Insiders Guide: The Private Clubs

Illustration: Christopher Silas Neal

To borrow a phrase from Stefon, Bill Hader's tweaked-out Saturday Night Live nightlife correspondent, New York--s hottest club is … well, actually, it's private. Just as fame reigns as the currency in Hollywood, space and social status are the two most prized commodities in New York — so it figures that members-only clubs have long been the loci of the powerful and pedigreed in Manhattan. Many have been around for decades, if not more than a century, but in recent years, new ones have rolled into town, upping the ante on amenities and adding flash that their stolid predecessors lack.

The city's first, THE UNION CLUB, now on East 69th Street, was organized by conservative politicians and businessmen in 1836 to offer a respite from the city's rapidly changing demographics as well as a place to drink or play squash or a hand of cards. In 1847, a group of Union clubbers, dissatisfied with the intellectual tenor of the other members, founded their own arts-and-letters-minded society, THE CENTURY ASSOCIATION on West 43rd. THE HARMONIE CLUB on East 60th popped up soon after — established by excluded German Jews.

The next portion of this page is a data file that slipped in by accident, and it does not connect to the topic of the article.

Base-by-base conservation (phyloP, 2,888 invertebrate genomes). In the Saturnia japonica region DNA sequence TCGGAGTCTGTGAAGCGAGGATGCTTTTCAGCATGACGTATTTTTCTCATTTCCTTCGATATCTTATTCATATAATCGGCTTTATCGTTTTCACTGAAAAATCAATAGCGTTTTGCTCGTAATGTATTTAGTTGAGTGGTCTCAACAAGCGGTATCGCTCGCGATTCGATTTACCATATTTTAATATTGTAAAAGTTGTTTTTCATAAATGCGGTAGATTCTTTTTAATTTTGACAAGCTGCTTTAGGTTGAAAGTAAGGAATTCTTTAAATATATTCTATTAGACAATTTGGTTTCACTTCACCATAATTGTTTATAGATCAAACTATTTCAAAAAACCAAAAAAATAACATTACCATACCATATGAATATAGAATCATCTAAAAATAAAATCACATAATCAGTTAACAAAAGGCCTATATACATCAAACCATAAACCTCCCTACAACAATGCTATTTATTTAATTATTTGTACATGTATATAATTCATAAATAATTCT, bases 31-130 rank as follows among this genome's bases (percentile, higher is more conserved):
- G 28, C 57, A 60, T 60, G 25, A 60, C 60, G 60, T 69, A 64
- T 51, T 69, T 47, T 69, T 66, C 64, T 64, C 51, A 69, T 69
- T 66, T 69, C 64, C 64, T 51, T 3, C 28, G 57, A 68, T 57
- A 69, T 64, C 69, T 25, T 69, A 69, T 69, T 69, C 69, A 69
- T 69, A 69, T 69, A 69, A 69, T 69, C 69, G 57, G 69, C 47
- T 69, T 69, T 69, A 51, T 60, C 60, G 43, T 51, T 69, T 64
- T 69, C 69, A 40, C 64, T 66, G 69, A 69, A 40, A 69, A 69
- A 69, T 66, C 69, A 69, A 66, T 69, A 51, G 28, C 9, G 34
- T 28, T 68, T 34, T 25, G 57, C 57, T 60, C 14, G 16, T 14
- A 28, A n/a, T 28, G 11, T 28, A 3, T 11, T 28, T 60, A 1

A group of elite-college grads founded the snooty UNIVERSITY CLUB, now on West 54th, in 1865. There are other collegiate organizations, such as THE HARVARD CLUB, located in an 1894 neo-Georgian building, and the 22-story YALE CLUB. All alumni may apply, though there are snubs: Last year, Harvard grad Eliot Spitzer was rebuffed. And in 1891, financier J.P. Morgan organized THE METROPOLITAN CLUB on East 60th because, the story goes, he couldn't get a friend into the Union. Of course, women weren't allowed anywhere, so a group of them, including Morgan--s daughter Anne, formed THE COLONY in 1903, still one of the city's most exclusive — for the twinset-and-pearls crowd, that is.

In these old-school institutions, housed in mostly stunning landmark buildings, little has changed in 100 years. They're purely social establishments whose members happily subscribe to etiquette as old as the Gilded Age: no jeans, no cell-phone calls, no texting and absolutely no shop talk.